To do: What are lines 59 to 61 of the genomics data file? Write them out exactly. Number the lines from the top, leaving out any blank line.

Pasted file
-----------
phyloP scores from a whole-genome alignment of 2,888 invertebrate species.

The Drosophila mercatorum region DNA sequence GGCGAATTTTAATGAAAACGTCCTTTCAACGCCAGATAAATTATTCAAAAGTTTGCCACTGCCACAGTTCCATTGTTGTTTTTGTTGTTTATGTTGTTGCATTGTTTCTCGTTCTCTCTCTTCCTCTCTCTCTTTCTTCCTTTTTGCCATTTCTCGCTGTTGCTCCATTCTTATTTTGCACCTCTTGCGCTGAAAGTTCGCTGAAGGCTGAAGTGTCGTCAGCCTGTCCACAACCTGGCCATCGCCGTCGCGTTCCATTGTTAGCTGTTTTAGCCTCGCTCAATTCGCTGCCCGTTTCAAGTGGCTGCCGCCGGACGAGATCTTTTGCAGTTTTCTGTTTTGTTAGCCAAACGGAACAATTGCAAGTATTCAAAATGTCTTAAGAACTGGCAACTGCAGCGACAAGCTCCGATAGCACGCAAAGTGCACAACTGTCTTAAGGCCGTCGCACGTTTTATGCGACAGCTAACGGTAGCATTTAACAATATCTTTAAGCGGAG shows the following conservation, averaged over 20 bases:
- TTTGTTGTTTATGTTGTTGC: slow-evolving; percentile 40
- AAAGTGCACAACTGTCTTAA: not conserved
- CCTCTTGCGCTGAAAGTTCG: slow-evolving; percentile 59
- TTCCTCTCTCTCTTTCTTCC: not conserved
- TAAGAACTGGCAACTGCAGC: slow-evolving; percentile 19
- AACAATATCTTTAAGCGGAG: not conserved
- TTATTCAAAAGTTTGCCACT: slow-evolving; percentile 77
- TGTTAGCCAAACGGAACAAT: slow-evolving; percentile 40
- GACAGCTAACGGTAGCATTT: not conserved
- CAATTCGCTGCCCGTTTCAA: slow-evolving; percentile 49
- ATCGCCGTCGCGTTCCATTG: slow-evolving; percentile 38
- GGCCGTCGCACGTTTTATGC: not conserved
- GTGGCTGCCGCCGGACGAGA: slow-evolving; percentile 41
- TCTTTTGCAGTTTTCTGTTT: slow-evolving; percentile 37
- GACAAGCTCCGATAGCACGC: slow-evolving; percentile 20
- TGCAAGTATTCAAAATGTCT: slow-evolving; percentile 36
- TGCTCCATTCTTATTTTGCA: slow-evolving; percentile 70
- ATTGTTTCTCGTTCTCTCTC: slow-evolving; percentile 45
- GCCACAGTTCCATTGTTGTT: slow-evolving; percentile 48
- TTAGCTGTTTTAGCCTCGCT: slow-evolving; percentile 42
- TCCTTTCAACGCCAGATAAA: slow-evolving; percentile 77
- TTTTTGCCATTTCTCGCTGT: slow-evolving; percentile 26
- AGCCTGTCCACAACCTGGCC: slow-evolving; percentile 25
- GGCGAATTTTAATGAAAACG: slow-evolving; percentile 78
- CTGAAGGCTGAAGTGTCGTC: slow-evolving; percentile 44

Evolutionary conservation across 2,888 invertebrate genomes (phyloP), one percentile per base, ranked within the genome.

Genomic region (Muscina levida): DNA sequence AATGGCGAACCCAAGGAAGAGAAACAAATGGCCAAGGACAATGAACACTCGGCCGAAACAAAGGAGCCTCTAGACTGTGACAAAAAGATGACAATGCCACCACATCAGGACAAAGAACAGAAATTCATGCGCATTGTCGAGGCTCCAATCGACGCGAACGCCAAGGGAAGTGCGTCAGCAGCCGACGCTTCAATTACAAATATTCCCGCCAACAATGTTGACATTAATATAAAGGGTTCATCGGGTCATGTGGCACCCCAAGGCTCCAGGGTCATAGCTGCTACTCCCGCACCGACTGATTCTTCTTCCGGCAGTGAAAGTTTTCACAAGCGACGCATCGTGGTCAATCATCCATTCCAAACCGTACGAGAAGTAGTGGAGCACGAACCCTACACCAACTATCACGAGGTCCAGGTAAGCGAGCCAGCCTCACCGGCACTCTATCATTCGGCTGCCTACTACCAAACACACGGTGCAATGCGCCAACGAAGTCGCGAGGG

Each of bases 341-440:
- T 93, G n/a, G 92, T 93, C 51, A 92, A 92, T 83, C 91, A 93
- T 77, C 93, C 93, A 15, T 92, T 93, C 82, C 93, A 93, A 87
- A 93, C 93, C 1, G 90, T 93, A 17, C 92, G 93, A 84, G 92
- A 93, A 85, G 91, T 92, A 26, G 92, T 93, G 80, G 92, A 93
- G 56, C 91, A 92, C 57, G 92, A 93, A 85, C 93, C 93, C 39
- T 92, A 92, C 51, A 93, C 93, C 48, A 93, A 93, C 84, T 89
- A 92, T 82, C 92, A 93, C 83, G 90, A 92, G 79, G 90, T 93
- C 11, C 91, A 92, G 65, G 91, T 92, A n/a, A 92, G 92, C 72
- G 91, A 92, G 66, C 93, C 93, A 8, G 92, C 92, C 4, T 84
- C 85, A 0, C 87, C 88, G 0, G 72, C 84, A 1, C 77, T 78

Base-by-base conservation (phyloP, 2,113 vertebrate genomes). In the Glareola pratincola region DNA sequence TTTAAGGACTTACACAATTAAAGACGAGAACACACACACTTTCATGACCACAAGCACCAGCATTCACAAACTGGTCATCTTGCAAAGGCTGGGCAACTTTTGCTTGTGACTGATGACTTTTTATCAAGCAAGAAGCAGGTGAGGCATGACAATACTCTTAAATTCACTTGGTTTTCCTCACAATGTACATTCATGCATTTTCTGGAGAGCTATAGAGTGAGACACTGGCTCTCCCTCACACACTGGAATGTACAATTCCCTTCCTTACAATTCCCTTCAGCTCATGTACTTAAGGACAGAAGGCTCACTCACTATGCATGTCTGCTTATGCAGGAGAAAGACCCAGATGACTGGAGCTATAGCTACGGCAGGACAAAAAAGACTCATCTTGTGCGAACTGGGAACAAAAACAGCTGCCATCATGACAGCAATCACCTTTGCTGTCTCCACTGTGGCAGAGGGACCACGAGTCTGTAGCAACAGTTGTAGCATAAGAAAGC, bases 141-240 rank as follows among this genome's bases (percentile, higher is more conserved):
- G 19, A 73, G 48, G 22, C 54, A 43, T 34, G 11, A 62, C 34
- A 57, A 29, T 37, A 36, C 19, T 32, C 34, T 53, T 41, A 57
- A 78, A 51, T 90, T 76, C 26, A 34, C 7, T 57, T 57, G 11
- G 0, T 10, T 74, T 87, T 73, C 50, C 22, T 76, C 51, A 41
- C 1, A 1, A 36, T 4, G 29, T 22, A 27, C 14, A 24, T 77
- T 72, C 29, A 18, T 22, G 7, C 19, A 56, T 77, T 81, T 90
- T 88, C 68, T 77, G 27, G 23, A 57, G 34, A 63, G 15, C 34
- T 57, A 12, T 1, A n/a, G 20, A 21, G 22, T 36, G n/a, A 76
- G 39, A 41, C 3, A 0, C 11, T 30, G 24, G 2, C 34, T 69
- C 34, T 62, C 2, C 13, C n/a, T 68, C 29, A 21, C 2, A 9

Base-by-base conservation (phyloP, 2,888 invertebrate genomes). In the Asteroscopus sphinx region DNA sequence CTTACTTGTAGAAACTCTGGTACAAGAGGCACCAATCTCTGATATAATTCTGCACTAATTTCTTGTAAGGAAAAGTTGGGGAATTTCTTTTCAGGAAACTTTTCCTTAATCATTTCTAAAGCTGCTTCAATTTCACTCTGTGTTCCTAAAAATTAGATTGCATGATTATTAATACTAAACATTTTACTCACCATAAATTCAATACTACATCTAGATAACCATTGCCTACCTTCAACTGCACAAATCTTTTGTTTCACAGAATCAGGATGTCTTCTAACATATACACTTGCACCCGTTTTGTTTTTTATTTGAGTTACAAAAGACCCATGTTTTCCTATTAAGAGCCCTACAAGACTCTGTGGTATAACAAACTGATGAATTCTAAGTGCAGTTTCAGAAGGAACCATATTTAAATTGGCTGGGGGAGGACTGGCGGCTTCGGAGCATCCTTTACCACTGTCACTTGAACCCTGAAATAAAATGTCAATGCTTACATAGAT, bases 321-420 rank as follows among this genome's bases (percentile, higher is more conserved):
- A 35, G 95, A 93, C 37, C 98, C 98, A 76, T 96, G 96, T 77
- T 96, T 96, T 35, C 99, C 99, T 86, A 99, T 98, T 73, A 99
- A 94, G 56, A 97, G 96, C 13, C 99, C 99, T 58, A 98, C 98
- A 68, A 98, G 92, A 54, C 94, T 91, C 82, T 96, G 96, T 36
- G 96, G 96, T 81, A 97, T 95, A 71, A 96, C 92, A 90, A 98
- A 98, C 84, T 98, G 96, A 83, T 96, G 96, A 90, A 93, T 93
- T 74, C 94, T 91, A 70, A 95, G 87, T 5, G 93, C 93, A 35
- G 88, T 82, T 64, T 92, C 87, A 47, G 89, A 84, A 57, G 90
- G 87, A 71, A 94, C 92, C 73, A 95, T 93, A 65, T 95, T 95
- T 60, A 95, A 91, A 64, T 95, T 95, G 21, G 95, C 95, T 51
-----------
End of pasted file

- T 74, C 94, T 91, A 70, A 95, G 87, T 5, G 93, C 93, A 35
- G 88, T 82, T 64, T 92, C 87, A 47, G 89, A 84, A 57, G 90
- G 87, A 71, A 94, C 92, C 73, A 95, T 93, A 65, T 95, T 95